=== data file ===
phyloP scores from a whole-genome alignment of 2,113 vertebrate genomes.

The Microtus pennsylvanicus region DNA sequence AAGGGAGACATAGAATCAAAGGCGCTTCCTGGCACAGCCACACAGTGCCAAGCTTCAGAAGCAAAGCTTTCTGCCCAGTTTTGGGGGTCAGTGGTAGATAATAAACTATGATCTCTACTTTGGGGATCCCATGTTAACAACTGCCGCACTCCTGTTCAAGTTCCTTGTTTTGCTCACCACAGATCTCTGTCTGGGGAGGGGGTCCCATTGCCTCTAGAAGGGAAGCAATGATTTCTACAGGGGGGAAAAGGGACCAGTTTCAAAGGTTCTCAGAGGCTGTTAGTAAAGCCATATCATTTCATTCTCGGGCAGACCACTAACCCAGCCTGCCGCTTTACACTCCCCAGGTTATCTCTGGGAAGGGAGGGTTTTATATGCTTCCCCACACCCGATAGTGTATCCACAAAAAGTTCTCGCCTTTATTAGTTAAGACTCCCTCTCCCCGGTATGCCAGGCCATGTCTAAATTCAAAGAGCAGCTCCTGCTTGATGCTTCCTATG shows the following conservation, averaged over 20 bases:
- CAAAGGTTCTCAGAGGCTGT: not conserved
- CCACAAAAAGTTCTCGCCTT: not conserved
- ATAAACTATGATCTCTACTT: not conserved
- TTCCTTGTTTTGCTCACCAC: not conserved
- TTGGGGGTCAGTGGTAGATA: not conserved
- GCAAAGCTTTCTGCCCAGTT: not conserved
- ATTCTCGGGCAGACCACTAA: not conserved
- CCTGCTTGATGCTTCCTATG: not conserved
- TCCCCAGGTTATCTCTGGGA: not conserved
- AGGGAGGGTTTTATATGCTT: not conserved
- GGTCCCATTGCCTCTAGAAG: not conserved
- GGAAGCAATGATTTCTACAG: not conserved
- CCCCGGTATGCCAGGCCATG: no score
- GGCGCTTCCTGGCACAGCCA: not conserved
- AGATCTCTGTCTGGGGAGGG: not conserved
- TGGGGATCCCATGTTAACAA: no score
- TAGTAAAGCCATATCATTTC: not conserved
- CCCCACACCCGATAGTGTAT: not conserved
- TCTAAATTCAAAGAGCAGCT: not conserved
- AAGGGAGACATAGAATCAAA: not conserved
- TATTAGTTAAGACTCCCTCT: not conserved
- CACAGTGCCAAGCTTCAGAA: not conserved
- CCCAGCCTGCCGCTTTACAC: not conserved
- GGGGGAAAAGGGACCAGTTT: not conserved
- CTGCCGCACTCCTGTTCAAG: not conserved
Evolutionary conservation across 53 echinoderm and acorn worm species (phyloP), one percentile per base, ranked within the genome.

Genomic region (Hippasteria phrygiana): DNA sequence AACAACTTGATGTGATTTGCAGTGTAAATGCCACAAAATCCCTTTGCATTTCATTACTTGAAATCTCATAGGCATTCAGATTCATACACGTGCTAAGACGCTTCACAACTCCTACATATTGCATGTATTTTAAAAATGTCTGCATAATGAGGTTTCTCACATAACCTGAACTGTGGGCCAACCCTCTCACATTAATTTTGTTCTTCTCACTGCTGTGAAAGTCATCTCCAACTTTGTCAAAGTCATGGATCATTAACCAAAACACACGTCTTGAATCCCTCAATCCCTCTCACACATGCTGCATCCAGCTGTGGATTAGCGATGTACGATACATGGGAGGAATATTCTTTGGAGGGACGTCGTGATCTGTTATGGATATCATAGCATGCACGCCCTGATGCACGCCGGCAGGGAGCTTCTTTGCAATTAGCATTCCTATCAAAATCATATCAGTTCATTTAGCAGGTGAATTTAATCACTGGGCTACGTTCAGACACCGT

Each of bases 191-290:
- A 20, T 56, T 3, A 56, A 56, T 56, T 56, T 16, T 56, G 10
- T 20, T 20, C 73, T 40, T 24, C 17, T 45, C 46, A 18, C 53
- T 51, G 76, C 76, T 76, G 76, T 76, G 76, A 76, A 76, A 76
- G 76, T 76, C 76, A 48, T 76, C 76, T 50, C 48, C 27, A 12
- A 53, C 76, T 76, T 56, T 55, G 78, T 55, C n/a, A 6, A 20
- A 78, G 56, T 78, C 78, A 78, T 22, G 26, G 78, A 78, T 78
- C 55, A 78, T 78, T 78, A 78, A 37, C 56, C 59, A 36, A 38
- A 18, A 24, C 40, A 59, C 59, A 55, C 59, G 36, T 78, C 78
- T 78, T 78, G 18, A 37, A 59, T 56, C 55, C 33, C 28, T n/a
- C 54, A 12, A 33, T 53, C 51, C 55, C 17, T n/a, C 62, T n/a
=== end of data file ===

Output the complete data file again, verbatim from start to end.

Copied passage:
phyloP scores from a whole-genome alignment of 2,113 vertebrate genomes.

The Microtus pennsylvanicus region DNA sequence AAGGGAGACATAGAATCAAAGGCGCTTCCTGGCACAGCCACACAGTGCCAAGCTTCAGAAGCAAAGCTTTCTGCCCAGTTTTGGGGGTCAGTGGTAGATAATAAACTATGATCTCTACTTTGGGGATCCCATGTTAACAACTGCCGCACTCCTGTTCAAGTTCCTTGTTTTGCTCACCACAGATCTCTGTCTGGGGAGGGGGTCCCATTGCCTCTAGAAGGGAAGCAATGATTTCTACAGGGGGGAAAAGGGACCAGTTTCAAAGGTTCTCAGAGGCTGTTAGTAAAGCCATATCATTTCATTCTCGGGCAGACCACTAACCCAGCCTGCCGCTTTACACTCCCCAGGTTATCTCTGGGAAGGGAGGGTTTTATATGCTTCCCCACACCCGATAGTGTATCCACAAAAAGTTCTCGCCTTTATTAGTTAAGACTCCCTCTCCCCGGTATGCCAGGCCATGTCTAAATTCAAAGAGCAGCTCCTGCTTGATGCTTCCTATG shows the following conservation, averaged over 20 bases:
- CAAAGGTTCTCAGAGGCTGT: not conserved
- CCACAAAAAGTTCTCGCCTT: not conserved
- ATAAACTATGATCTCTACTT: not conserved
- TTCCTTGTTTTGCTCACCAC: not conserved
- TTGGGGGTCAGTGGTAGATA: not conserved
- GCAAAGCTTTCTGCCCAGTT: not conserved
- ATTCTCGGGCAGACCACTAA: not conserved
- CCTGCTTGATGCTTCCTATG: not conserved
- TCCCCAGGTTATCTCTGGGA: not conserved
- AGGGAGGGTTTTATATGCTT: not conserved
- GGTCCCATTGCCTCTAGAAG: not conserved
- GGAAGCAATGATTTCTACAG: not conserved
- CCCCGGTATGCCAGGCCATG: no score
- GGCGCTTCCTGGCACAGCCA: not conserved
- AGATCTCTGTCTGGGGAGGG: not conserved
- TGGGGATCCCATGTTAACAA: no score
- TAGTAAAGCCATATCATTTC: not conserved
- CCCCACACCCGATAGTGTAT: not conserved
- TCTAAATTCAAAGAGCAGCT: not conserved
- AAGGGAGACATAGAATCAAA: not conserved
- TATTAGTTAAGACTCCCTCT: not conserved
- CACAGTGCCAAGCTTCAGAA: not conserved
- CCCAGCCTGCCGCTTTACAC: not conserved
- GGGGGAAAAGGGACCAGTTT: not conserved
- CTGCCGCACTCCTGTTCAAG: not conserved
Evolutionary conservation across 53 echinoderm and acorn worm species (phyloP), one percentile per base, ranked within the genome.

Genomic region (Hippasteria phrygiana): DNA sequence AACAACTTGATGTGATTTGCAGTGTAAATGCCACAAAATCCCTTTGCATTTCATTACTTGAAATCTCATAGGCATTCAGATTCATACACGTGCTAAGACGCTTCACAACTCCTACATATTGCATGTATTTTAAAAATGTCTGCATAATGAGGTTTCTCACATAACCTGAACTGTGGGCCAACCCTCTCACATTAATTTTGTTCTTCTCACTGCTGTGAAAGTCATCTCCAACTTTGTCAAAGTCATGGATCATTAACCAAAACACACGTCTTGAATCCCTCAATCCCTCTCACACATGCTGCATCCAGCTGTGGATTAGCGATGTACGATACATGGGAGGAATATTCTTTGGAGGGACGTCGTGATCTGTTATGGATATCATAGCATGCACGCCCTGATGCACGCCGGCAGGGAGCTTCTTTGCAATTAGCATTCCTATCAAAATCATATCAGTTCATTTAGCAGGTGAATTTAATCACTGGGCTACGTTCAGACACCGT

Each of bases 191-290:
- A 20, T 56, T 3, A 56, A 56, T 56, T 56, T 16, T 56, G 10
- T 20, T 20, C 73, T 40, T 24, C 17, T 45, C 46, A 18, C 53
- T 51, G 76, C 76, T 76, G 76, T 76, G 76, A 76, A 76, A 76
- G 76, T 76, C 76, A 48, T 76, C 76, T 50, C 48, C 27, A 12
- A 53, C 76, T 76, T 56, T 55, G 78, T 55, C n/a, A 6, A 20
- A 78, G 56, T 78, C 78, A 78, T 22, G 26, G 78, A 78, T 78
- C 55, A 78, T 78, T 78, A 78, A 37, C 56, C 59, A 36, A 38
- A 18, A 24, C 40, A 59, C 59, A 55, C 59, G 36, T 78, C 78
- T 78, T 78, G 18, A 37, A 59, T 56, C 55, C 33, C 28, T n/a
- C 54, A 12, A 33, T 53, C 51, C 55, C 17, T n/a, C 62, T n/a